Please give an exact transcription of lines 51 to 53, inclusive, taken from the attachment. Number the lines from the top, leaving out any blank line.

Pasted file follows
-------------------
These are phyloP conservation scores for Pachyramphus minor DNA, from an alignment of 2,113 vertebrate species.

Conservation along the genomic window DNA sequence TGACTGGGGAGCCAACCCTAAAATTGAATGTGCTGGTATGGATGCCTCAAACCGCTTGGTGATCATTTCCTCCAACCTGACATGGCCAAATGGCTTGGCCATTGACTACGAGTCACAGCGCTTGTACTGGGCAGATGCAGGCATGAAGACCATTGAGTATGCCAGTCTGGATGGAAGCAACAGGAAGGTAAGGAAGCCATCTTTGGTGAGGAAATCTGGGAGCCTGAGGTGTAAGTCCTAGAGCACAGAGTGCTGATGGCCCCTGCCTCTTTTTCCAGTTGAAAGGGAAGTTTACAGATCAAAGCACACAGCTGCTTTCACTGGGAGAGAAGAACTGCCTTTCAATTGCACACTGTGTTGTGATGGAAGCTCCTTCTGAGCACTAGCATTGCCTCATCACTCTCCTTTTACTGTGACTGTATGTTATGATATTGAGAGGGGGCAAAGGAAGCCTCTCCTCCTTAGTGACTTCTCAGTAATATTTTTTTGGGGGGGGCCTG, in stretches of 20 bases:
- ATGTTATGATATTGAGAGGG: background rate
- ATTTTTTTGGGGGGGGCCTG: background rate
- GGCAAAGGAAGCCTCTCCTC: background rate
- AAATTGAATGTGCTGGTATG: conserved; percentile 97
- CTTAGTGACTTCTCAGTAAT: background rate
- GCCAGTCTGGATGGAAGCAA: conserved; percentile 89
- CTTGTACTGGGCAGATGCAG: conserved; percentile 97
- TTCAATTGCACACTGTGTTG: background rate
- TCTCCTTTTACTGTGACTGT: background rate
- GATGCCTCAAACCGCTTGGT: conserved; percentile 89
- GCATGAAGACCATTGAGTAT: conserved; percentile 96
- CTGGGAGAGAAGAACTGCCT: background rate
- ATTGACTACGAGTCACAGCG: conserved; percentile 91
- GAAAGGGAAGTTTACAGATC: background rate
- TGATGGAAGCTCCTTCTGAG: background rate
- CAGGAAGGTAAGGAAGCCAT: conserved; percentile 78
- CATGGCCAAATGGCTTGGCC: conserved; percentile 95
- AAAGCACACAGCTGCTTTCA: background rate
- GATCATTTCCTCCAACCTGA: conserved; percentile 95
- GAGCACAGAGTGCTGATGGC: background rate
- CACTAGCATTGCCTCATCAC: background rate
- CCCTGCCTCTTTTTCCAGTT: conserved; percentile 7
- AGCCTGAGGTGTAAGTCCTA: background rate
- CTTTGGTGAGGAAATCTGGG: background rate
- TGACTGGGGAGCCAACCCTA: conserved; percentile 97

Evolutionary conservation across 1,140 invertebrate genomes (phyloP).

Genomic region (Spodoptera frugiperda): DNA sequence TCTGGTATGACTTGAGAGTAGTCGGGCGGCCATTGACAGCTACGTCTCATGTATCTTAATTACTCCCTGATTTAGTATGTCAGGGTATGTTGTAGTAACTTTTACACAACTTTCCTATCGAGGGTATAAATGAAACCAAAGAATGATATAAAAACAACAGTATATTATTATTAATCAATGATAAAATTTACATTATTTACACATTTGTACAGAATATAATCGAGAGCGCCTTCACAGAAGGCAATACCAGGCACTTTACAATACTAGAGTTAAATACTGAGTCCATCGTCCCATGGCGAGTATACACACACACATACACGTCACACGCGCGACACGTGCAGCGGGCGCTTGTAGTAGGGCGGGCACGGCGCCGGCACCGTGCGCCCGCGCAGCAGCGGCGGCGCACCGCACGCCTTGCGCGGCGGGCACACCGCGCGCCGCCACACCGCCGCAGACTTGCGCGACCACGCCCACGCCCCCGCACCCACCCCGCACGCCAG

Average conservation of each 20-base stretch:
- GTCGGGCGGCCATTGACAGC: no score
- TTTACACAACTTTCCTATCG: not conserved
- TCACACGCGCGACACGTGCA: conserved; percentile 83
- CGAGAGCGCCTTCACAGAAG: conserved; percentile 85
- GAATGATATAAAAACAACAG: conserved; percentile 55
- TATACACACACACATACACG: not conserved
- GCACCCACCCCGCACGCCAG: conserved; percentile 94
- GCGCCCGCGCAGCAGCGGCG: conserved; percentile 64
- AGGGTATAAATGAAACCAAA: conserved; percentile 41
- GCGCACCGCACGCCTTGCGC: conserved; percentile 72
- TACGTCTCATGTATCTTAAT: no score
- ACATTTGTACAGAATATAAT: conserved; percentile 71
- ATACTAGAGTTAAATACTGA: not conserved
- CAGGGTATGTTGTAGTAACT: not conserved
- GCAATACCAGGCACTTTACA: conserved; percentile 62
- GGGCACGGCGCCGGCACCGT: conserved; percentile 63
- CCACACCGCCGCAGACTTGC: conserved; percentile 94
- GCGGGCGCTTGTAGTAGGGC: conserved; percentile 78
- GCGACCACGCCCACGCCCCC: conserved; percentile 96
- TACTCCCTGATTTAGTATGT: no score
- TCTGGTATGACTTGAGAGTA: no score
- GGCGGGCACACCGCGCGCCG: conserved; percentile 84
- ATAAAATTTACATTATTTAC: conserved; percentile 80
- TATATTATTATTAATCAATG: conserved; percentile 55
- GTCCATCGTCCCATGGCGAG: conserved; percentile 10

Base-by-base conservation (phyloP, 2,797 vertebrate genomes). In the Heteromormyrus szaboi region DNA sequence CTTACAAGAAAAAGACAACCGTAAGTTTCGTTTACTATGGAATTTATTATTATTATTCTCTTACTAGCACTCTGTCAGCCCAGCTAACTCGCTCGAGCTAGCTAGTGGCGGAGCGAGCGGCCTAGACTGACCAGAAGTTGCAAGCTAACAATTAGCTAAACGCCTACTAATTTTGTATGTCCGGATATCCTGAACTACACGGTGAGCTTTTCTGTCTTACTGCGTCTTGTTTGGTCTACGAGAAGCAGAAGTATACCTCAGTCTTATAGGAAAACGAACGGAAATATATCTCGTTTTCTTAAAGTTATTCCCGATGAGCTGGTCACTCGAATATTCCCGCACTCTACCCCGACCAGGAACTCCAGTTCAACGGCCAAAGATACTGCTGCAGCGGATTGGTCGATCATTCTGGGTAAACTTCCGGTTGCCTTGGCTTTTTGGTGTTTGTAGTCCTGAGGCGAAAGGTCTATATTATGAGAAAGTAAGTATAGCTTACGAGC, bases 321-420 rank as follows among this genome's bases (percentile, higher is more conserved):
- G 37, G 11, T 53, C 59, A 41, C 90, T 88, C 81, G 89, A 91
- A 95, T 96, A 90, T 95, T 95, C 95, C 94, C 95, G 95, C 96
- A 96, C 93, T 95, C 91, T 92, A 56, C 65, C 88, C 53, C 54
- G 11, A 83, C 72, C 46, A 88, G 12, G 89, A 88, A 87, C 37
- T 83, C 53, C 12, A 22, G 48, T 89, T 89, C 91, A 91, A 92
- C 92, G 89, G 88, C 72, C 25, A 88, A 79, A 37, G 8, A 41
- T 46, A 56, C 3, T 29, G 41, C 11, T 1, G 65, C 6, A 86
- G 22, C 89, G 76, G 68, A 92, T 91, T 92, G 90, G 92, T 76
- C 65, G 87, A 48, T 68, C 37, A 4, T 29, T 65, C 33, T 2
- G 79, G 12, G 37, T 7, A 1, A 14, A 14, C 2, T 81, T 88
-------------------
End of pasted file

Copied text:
- TCTGGTATGACTTGAGAGTA: no score
- GGCGGGCACACCGCGCGCCG: conserved; percentile 84
- ATAAAATTTACATTATTTAC: conserved; percentile 80